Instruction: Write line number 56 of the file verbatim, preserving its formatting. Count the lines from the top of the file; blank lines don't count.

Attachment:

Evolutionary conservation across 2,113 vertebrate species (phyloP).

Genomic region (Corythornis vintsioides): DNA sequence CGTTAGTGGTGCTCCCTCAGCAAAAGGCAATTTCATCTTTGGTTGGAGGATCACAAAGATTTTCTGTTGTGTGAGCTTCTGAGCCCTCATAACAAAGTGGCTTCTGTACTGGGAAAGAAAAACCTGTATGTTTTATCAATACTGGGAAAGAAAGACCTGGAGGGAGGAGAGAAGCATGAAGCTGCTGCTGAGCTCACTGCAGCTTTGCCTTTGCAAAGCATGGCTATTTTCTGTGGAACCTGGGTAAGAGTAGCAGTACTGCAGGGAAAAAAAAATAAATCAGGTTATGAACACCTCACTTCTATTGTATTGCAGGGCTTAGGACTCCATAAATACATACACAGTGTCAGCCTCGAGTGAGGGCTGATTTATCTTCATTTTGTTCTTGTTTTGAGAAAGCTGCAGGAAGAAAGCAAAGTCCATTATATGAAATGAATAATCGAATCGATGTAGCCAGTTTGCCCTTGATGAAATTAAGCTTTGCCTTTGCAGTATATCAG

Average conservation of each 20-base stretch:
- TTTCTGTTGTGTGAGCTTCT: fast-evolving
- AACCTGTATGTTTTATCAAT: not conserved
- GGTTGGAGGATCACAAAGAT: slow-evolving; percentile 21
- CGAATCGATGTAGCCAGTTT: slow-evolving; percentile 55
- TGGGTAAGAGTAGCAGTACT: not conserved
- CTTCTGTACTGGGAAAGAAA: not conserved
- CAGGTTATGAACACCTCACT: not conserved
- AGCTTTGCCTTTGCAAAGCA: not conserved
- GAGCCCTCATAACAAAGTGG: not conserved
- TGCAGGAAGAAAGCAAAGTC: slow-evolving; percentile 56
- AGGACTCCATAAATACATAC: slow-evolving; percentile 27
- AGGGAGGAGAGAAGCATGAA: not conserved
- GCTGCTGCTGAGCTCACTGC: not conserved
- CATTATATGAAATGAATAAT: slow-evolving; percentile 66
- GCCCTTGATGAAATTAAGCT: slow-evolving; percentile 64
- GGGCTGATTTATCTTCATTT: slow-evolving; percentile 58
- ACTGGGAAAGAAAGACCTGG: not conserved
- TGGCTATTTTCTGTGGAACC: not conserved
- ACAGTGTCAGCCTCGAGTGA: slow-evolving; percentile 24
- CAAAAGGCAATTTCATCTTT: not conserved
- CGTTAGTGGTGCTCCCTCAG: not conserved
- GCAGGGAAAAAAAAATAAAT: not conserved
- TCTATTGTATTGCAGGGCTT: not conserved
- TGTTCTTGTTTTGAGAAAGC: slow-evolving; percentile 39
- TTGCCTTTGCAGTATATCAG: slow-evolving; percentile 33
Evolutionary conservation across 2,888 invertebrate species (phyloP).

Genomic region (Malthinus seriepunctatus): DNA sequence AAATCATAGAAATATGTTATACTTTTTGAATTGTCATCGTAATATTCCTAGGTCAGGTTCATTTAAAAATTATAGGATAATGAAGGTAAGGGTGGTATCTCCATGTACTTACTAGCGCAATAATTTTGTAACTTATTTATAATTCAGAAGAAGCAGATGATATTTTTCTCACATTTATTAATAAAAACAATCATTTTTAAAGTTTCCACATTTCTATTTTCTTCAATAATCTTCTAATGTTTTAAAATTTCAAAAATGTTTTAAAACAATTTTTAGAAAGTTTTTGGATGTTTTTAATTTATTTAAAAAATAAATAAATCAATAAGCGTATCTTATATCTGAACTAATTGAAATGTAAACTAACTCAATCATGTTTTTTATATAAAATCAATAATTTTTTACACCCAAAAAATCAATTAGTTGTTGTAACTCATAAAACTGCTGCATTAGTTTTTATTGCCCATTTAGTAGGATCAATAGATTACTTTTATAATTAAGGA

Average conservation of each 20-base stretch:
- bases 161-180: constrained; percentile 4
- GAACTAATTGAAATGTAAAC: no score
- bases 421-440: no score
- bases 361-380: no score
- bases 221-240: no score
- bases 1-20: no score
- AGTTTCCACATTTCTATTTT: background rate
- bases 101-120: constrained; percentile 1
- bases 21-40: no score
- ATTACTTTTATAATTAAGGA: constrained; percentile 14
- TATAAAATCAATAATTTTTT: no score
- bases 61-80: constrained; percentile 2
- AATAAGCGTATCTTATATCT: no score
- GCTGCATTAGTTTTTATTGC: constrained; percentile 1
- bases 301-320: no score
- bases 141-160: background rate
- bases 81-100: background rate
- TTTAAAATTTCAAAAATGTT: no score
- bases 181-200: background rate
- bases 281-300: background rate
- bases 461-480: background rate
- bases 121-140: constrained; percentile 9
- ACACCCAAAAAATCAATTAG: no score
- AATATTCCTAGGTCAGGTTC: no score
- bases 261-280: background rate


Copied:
- bases 261-280: background rate